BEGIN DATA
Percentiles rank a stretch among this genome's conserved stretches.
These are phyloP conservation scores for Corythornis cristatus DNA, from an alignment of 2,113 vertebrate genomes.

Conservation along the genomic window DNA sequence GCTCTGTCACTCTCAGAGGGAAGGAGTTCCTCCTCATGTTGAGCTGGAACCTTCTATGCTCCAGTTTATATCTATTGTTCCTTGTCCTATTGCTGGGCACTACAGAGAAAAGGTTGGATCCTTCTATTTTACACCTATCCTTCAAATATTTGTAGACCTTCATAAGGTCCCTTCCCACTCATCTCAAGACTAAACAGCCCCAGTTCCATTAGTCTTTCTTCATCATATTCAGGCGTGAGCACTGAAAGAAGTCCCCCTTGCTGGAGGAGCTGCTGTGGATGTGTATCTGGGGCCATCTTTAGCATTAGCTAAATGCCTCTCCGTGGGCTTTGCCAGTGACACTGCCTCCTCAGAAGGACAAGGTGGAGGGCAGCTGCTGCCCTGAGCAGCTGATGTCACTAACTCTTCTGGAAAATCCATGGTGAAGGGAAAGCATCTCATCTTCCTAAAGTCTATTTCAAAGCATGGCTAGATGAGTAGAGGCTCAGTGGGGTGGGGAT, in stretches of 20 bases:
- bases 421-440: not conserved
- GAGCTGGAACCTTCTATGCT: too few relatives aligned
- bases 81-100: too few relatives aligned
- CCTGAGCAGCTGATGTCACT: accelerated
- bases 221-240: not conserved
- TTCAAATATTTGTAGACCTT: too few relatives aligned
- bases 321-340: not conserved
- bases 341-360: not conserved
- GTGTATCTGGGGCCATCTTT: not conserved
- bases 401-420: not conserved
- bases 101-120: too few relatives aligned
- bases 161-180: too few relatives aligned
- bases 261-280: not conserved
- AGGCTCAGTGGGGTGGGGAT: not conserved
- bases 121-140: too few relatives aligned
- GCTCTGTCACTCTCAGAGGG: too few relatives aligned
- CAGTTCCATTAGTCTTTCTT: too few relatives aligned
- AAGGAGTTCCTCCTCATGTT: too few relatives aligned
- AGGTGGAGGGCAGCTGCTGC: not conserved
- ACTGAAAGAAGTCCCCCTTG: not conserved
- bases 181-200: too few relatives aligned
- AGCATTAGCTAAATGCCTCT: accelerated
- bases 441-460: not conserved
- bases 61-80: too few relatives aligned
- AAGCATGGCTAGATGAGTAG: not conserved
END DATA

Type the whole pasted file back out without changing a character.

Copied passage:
Percentiles rank a stretch among this genome's conserved stretches.
These are phyloP conservation scores for Corythornis cristatus DNA, from an alignment of 2,113 vertebrate genomes.

Conservation along the genomic window DNA sequence GCTCTGTCACTCTCAGAGGGAAGGAGTTCCTCCTCATGTTGAGCTGGAACCTTCTATGCTCCAGTTTATATCTATTGTTCCTTGTCCTATTGCTGGGCACTACAGAGAAAAGGTTGGATCCTTCTATTTTACACCTATCCTTCAAATATTTGTAGACCTTCATAAGGTCCCTTCCCACTCATCTCAAGACTAAACAGCCCCAGTTCCATTAGTCTTTCTTCATCATATTCAGGCGTGAGCACTGAAAGAAGTCCCCCTTGCTGGAGGAGCTGCTGTGGATGTGTATCTGGGGCCATCTTTAGCATTAGCTAAATGCCTCTCCGTGGGCTTTGCCAGTGACACTGCCTCCTCAGAAGGACAAGGTGGAGGGCAGCTGCTGCCCTGAGCAGCTGATGTCACTAACTCTTCTGGAAAATCCATGGTGAAGGGAAAGCATCTCATCTTCCTAAAGTCTATTTCAAAGCATGGCTAGATGAGTAGAGGCTCAGTGGGGTGGGGAT, in stretches of 20 bases:
- bases 421-440: not conserved
- GAGCTGGAACCTTCTATGCT: too few relatives aligned
- bases 81-100: too few relatives aligned
- CCTGAGCAGCTGATGTCACT: accelerated
- bases 221-240: not conserved
- TTCAAATATTTGTAGACCTT: too few relatives aligned
- bases 321-340: not conserved
- bases 341-360: not conserved
- GTGTATCTGGGGCCATCTTT: not conserved
- bases 401-420: not conserved
- bases 101-120: too few relatives aligned
- bases 161-180: too few relatives aligned
- bases 261-280: not conserved
- AGGCTCAGTGGGGTGGGGAT: not conserved
- bases 121-140: too few relatives aligned
- GCTCTGTCACTCTCAGAGGG: too few relatives aligned
- CAGTTCCATTAGTCTTTCTT: too few relatives aligned
- AAGGAGTTCCTCCTCATGTT: too few relatives aligned
- AGGTGGAGGGCAGCTGCTGC: not conserved
- ACTGAAAGAAGTCCCCCTTG: not conserved
- bases 181-200: too few relatives aligned
- AGCATTAGCTAAATGCCTCT: accelerated
- bases 441-460: not conserved
- bases 61-80: too few relatives aligned
- AAGCATGGCTAGATGAGTAG: not conserved